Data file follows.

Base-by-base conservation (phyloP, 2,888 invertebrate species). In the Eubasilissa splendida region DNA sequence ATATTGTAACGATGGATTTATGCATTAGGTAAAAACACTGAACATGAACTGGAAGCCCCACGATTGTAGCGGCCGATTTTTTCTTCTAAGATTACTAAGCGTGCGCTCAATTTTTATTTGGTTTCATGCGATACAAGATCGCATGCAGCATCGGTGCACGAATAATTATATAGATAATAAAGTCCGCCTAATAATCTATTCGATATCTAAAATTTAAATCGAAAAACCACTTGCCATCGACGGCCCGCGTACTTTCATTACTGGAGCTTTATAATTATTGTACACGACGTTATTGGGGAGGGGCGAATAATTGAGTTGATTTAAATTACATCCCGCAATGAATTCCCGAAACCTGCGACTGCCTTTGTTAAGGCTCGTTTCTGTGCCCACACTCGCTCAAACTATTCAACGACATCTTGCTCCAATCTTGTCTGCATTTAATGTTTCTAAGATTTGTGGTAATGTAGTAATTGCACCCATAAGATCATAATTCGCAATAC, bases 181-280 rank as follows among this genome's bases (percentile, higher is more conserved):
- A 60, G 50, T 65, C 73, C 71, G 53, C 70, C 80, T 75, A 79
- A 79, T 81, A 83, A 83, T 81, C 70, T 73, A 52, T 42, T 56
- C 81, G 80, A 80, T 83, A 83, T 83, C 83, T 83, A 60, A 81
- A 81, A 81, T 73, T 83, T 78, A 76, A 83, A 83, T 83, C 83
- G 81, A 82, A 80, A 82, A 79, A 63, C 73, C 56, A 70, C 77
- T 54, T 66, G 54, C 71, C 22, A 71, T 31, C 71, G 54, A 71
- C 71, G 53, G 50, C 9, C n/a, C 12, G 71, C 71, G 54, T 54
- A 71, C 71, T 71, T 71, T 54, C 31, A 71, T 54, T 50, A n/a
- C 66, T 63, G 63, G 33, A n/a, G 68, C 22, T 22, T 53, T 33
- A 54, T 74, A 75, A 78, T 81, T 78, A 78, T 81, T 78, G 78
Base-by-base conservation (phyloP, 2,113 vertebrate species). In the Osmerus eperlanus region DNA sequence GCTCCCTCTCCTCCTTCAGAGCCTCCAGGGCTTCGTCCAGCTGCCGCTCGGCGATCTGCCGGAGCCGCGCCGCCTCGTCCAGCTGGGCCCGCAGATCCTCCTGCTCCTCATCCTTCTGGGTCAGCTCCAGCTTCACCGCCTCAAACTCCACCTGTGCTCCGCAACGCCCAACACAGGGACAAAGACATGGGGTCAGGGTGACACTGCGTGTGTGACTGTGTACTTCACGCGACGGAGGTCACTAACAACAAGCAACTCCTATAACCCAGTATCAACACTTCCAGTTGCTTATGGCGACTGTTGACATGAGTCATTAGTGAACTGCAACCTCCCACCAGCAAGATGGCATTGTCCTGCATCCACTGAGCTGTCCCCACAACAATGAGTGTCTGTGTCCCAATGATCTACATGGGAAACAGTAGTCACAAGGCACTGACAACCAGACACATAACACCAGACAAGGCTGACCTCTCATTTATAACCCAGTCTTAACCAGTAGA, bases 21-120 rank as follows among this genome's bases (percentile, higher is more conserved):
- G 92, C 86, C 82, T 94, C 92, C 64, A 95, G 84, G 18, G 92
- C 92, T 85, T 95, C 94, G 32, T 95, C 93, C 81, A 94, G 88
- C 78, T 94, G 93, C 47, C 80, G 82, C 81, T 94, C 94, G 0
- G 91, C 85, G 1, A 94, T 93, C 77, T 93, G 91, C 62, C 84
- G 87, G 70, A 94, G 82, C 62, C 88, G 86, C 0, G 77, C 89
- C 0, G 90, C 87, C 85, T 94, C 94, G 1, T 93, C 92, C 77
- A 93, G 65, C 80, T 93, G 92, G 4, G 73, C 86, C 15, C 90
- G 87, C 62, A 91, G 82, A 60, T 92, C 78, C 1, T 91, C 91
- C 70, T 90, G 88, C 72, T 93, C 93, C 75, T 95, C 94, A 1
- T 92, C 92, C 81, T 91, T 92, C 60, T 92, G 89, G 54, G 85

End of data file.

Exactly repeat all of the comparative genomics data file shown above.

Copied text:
Base-by-base conservation (phyloP, 2,888 invertebrate species). In the Eubasilissa splendida region DNA sequence ATATTGTAACGATGGATTTATGCATTAGGTAAAAACACTGAACATGAACTGGAAGCCCCACGATTGTAGCGGCCGATTTTTTCTTCTAAGATTACTAAGCGTGCGCTCAATTTTTATTTGGTTTCATGCGATACAAGATCGCATGCAGCATCGGTGCACGAATAATTATATAGATAATAAAGTCCGCCTAATAATCTATTCGATATCTAAAATTTAAATCGAAAAACCACTTGCCATCGACGGCCCGCGTACTTTCATTACTGGAGCTTTATAATTATTGTACACGACGTTATTGGGGAGGGGCGAATAATTGAGTTGATTTAAATTACATCCCGCAATGAATTCCCGAAACCTGCGACTGCCTTTGTTAAGGCTCGTTTCTGTGCCCACACTCGCTCAAACTATTCAACGACATCTTGCTCCAATCTTGTCTGCATTTAATGTTTCTAAGATTTGTGGTAATGTAGTAATTGCACCCATAAGATCATAATTCGCAATAC, bases 181-280 rank as follows among this genome's bases (percentile, higher is more conserved):
- A 60, G 50, T 65, C 73, C 71, G 53, C 70, C 80, T 75, A 79
- A 79, T 81, A 83, A 83, T 81, C 70, T 73, A 52, T 42, T 56
- C 81, G 80, A 80, T 83, A 83, T 83, C 83, T 83, A 60, A 81
- A 81, A 81, T 73, T 83, T 78, A 76, A 83, A 83, T 83, C 83
- G 81, A 82, A 80, A 82, A 79, A 63, C 73, C 56, A 70, C 77
- T 54, T 66, G 54, C 71, C 22, A 71, T 31, C 71, G 54, A 71
- C 71, G 53, G 50, C 9, C n/a, C 12, G 71, C 71, G 54, T 54
- A 71, C 71, T 71, T 71, T 54, C 31, A 71, T 54, T 50, A n/a
- C 66, T 63, G 63, G 33, A n/a, G 68, C 22, T 22, T 53, T 33
- A 54, T 74, A 75, A 78, T 81, T 78, A 78, T 81, T 78, G 78
Base-by-base conservation (phyloP, 2,113 vertebrate species). In the Osmerus eperlanus region DNA sequence GCTCCCTCTCCTCCTTCAGAGCCTCCAGGGCTTCGTCCAGCTGCCGCTCGGCGATCTGCCGGAGCCGCGCCGCCTCGTCCAGCTGGGCCCGCAGATCCTCCTGCTCCTCATCCTTCTGGGTCAGCTCCAGCTTCACCGCCTCAAACTCCACCTGTGCTCCGCAACGCCCAACACAGGGACAAAGACATGGGGTCAGGGTGACACTGCGTGTGTGACTGTGTACTTCACGCGACGGAGGTCACTAACAACAAGCAACTCCTATAACCCAGTATCAACACTTCCAGTTGCTTATGGCGACTGTTGACATGAGTCATTAGTGAACTGCAACCTCCCACCAGCAAGATGGCATTGTCCTGCATCCACTGAGCTGTCCCCACAACAATGAGTGTCTGTGTCCCAATGATCTACATGGGAAACAGTAGTCACAAGGCACTGACAACCAGACACATAACACCAGACAAGGCTGACCTCTCATTTATAACCCAGTCTTAACCAGTAGA, bases 21-120 rank as follows among this genome's bases (percentile, higher is more conserved):
- G 92, C 86, C 82, T 94, C 92, C 64, A 95, G 84, G 18, G 92
- C 92, T 85, T 95, C 94, G 32, T 95, C 93, C 81, A 94, G 88
- C 78, T 94, G 93, C 47, C 80, G 82, C 81, T 94, C 94, G 0
- G 91, C 85, G 1, A 94, T 93, C 77, T 93, G 91, C 62, C 84
- G 87, G 70, A 94, G 82, C 62, C 88, G 86, C 0, G 77, C 89
- C 0, G 90, C 87, C 85, T 94, C 94, G 1, T 93, C 92, C 77
- A 93, G 65, C 80, T 93, G 92, G 4, G 73, C 86, C 15, C 90
- G 87, C 62, A 91, G 82, A 60, T 92, C 78, C 1, T 91, C 91
- C 70, T 90, G 88, C 72, T 93, C 93, C 75, T 95, C 94, A 1
- T 92, C 92, C 81, T 91, T 92, C 60, T 92, G 89, G 54, G 85